(Bloomberg) -- That old saw behind why people invest in emerging markets -- more risk brings more reward -- might need to be reworked.
As stocks in the developed world gyrate wildly on trade-war rhetoric, relative volatility has subsided in the emerging world, according to a ratio between the two indexes that track the measure. It’s stayed below its five-year average since the start of this year, a reversal from the last quarter of 2017.
Valuations, meantime, the other side of the risk-reward equation, look compelling, fund managers say. The MSCI Emerging Markets Index trades at a 30 percent discount to its developing-word counterpart, steeper than its 25 percent average during the past decades. The difference approached zero in the aftermath of the financial crisis.
“When you have an asset class that has better return potential, is cheaper and actually has better fundamentals then developed markets, then people should be arguably overweight,” said Jan Dehn, London-based head of research at Ashmore Group Plc, which oversees $70 billion of developing-nation assets.
Risk is so high in the developed world that Dehn suggests investors stuff up to 90 percent of their money in emerging markets. Standard Life Investments Ltd. is overweight in emerging-market debt and neutral to underweight in developed bonds in its tactical asset allocation funds, partially due to increased trade volatility and risks in the latter, according to global strategy head Andrew Milligan.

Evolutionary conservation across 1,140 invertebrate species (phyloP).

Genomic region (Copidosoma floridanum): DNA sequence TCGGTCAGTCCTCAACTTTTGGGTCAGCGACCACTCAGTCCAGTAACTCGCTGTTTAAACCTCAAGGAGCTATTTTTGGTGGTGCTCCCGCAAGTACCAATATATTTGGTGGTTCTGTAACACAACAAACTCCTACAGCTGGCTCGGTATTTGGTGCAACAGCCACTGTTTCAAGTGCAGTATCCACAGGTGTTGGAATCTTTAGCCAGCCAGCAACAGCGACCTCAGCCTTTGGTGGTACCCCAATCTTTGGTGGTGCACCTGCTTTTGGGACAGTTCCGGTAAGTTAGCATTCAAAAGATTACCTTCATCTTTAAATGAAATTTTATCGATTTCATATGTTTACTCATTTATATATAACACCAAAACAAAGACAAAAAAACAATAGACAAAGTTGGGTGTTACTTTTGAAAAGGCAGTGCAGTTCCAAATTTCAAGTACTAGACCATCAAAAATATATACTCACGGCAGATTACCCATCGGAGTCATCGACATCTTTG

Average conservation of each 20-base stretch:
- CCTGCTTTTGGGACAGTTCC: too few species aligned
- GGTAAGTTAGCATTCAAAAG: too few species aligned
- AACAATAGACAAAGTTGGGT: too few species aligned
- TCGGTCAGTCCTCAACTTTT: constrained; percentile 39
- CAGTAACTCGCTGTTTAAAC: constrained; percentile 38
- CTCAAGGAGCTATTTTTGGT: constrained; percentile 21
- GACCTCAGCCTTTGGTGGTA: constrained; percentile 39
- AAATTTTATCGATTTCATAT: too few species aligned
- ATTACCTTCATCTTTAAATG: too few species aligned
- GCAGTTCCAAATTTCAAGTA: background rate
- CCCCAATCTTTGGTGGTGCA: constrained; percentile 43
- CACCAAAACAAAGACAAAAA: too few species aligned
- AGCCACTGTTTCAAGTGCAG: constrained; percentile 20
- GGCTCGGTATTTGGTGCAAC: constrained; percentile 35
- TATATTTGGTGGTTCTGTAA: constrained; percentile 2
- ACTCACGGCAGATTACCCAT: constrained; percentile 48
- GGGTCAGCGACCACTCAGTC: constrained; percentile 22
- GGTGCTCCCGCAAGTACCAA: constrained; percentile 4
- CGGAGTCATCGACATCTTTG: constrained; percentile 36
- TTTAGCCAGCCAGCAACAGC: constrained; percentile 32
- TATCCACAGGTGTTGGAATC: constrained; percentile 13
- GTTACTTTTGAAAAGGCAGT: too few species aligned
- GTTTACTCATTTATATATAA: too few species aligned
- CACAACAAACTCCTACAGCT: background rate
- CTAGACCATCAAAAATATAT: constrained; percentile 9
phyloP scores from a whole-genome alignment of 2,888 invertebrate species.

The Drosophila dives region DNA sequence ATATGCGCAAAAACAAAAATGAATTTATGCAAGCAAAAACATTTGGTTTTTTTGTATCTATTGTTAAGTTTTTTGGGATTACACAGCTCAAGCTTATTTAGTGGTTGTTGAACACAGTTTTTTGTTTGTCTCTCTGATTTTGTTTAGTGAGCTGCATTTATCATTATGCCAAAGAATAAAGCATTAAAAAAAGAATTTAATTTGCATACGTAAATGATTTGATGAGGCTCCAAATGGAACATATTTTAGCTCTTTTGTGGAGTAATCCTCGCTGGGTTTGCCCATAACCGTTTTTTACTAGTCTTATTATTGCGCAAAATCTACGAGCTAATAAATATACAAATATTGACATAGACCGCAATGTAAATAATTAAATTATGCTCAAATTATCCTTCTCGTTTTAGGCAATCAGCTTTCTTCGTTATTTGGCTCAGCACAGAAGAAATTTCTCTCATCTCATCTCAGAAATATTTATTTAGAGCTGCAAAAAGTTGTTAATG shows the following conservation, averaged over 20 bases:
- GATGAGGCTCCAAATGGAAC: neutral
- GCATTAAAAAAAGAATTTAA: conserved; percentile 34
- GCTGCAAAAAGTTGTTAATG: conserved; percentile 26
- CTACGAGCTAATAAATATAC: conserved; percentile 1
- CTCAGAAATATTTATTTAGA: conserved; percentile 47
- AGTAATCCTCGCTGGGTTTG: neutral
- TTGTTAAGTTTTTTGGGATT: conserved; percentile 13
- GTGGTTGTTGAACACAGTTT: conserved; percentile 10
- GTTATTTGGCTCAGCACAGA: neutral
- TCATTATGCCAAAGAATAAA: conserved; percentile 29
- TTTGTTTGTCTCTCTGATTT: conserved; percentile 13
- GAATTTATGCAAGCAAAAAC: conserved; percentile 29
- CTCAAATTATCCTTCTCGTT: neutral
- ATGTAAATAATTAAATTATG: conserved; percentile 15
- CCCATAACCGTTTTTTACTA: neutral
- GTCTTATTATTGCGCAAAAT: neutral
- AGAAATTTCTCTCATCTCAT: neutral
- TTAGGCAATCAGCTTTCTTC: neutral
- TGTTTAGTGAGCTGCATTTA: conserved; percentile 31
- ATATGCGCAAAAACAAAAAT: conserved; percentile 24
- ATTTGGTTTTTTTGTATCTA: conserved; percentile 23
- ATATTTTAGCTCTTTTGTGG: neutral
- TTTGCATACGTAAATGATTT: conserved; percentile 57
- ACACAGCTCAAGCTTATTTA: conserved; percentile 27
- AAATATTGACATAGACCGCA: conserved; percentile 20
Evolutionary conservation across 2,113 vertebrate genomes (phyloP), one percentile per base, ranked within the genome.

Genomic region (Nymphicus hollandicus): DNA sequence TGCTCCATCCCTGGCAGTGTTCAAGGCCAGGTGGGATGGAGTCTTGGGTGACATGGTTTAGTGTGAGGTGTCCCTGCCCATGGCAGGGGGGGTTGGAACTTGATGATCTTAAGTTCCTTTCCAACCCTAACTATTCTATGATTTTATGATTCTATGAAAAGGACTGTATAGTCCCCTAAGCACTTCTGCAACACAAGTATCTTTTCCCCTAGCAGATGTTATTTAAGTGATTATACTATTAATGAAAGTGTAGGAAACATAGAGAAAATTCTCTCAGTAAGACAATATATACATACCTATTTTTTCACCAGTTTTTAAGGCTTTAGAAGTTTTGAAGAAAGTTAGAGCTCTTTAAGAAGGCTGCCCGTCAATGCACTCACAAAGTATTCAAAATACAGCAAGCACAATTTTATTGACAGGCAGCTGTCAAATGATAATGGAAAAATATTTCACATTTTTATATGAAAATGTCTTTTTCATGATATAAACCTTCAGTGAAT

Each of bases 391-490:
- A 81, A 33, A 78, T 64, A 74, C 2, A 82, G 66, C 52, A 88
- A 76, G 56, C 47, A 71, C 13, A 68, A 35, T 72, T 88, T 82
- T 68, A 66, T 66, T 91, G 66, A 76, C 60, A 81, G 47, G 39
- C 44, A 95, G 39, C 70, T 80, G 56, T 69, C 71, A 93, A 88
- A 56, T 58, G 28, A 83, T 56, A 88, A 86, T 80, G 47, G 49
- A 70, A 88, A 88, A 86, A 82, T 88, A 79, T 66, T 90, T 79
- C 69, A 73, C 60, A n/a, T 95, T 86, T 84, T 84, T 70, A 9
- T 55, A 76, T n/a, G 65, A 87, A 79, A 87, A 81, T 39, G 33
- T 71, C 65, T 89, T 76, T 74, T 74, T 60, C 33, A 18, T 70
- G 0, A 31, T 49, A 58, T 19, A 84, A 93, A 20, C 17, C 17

Volatility may increase in the developed world as central banks shrink balance sheets, while strong emerging-market economic growth may tempt investors, said Greg Lesko, a money manager at Deltec Asset Management in New York.
“The EM world never did QE,” Lesko said. “Growth had been the missing part of the EM story. That’s now looking better."
For some investors, it’s simply a matter of finding "micro narratives" in markets that aren’t tied to trade headlines, said Mike Moran, chief economist for the Americas at Standard Chartered Bank.
“We still like the EM story," he said. "The fundamental backdrop still looks pretty supportive, notwithstanding the regularity of adverse headlines on trade."
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